From the air, this was a sight to behold. At first, from a distance, I thought I could see a thunderhead that had slipped its moorings from a storm to the south. And then I thought the genetic engineering that had made the Waggas so huge had afflicted a kookaburra. It was massive: ten storeys high with beams of light shooting out from its eyes and beak. Yet when I angled my glider closer, riding the thermals that spiral off Box Head, I could see that it was a hot-air balloon, with the Symbolists hanging over the edge of the basket. They raved at me as I sailed past, holding up signs and throwing items of clothing and sheets of paper.
Below them, white lines were cutting the surface of Broken Bay. About two miles out from Lion Island, a diverse and bizarre fleet was ploughing its way north. There were, as I said in my earlier report, tall ships, canoes, kayaks, jet skis and game fishing boats. But now other craft had joined them. Amid the whitewaterlines and rooster-tails of spray, I could see a periscope cutting a thin line through the waves. And out behind it a pale, angular shape emerged through veils of spindrift. It was a pyramid of naked poets, water-skiing in the wash of an oyster punt. To the left of this insane apparition, a Maori war canoe was ratcheting its bladed way into the morning. Even from within my streamlined, wind-lifted glider I could hear the drums and singing as I went over. There were dinghies, bass boats and gin-palaces with poets falling over themselves on deck. There were cabin cruisers and long-liners up from Bermagui, pontoons, Scandinavian and Nova Scotian cod boats. A single helicopter clattered back and forth like a desert drover, keeping things in order.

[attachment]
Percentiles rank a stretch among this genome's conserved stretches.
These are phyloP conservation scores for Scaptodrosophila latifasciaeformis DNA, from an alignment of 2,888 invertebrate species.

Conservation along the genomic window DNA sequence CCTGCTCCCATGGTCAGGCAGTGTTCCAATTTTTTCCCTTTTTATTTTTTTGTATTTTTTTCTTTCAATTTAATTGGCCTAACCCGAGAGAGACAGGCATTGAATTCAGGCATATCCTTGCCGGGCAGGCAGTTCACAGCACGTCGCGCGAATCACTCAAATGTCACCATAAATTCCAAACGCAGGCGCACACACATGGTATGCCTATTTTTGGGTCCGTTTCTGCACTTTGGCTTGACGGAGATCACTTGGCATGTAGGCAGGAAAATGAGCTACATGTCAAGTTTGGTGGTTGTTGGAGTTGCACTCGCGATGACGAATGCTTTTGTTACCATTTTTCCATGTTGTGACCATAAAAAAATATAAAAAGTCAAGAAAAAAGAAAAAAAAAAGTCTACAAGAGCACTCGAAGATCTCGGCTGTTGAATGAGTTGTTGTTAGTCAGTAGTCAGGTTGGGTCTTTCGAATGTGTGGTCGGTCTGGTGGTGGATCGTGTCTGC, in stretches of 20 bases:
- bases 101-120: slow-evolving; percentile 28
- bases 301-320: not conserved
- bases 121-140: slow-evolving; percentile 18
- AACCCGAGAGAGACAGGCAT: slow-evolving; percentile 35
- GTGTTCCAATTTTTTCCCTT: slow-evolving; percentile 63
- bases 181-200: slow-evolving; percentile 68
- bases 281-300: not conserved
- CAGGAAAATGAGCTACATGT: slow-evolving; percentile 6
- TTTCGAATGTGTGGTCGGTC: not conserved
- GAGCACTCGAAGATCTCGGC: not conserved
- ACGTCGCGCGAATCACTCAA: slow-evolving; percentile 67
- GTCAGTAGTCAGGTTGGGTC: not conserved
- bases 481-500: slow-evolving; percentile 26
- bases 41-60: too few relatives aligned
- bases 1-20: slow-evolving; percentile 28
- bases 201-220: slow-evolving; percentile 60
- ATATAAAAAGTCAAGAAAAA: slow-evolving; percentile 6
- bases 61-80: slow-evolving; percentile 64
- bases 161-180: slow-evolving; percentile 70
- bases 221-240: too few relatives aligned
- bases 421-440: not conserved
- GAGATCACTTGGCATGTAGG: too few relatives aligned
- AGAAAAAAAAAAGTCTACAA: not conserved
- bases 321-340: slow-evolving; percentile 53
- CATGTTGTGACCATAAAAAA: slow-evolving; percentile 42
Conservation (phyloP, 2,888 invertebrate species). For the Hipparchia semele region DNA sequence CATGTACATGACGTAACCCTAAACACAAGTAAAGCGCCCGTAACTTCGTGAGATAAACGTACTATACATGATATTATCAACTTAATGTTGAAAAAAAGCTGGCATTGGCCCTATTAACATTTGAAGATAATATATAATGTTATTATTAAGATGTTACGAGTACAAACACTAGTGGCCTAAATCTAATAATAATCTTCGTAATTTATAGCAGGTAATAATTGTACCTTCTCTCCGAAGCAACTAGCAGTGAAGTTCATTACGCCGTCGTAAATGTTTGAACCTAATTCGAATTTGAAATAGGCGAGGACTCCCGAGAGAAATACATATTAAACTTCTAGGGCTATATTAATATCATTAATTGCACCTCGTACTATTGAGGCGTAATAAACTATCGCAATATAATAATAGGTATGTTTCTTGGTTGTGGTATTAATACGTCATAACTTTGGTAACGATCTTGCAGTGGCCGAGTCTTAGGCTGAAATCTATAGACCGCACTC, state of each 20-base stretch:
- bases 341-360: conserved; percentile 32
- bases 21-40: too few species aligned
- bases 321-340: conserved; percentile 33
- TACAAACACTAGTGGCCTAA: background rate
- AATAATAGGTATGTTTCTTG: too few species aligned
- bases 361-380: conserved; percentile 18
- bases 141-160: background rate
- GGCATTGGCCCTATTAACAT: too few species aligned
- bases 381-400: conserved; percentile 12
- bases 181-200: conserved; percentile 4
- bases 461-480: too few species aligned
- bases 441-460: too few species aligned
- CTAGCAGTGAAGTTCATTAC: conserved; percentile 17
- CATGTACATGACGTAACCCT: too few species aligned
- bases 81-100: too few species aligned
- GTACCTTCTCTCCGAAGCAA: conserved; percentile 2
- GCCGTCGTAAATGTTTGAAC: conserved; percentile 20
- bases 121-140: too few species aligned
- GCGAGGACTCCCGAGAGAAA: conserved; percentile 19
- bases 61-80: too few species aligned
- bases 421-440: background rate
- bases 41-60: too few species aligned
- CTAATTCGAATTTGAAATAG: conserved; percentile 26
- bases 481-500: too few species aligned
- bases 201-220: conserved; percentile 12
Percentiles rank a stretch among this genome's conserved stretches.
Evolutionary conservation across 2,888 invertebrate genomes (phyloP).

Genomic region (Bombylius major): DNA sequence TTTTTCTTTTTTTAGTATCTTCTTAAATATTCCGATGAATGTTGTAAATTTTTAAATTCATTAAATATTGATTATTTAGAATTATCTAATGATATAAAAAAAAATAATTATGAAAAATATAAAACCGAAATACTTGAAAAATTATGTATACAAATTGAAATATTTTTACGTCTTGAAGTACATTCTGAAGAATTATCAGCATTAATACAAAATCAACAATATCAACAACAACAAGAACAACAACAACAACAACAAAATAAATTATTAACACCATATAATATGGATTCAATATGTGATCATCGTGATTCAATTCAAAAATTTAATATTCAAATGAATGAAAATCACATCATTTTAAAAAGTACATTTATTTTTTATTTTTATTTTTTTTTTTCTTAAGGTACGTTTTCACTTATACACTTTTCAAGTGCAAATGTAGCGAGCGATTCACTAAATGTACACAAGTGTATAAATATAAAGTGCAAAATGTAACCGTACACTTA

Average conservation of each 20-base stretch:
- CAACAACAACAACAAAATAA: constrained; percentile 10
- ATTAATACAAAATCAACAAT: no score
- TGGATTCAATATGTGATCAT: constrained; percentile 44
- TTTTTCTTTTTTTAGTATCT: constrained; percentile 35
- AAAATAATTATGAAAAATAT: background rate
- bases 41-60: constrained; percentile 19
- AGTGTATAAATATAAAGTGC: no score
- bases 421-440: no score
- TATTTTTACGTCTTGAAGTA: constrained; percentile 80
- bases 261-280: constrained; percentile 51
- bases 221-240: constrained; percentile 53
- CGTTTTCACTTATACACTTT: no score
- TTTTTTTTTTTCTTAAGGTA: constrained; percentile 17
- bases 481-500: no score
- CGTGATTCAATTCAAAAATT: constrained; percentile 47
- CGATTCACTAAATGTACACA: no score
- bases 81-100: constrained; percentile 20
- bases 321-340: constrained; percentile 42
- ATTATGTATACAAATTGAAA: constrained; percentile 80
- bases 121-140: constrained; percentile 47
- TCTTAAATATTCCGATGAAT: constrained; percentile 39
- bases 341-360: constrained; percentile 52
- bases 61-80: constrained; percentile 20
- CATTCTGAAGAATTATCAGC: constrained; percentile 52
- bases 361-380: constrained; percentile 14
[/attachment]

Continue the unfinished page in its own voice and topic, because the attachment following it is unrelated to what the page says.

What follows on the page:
I left them to make their way to The Island and banked south. I think just the sight of this madness might be enough to make the Waggaists turn and run!
Your friend in the air
David W. Foster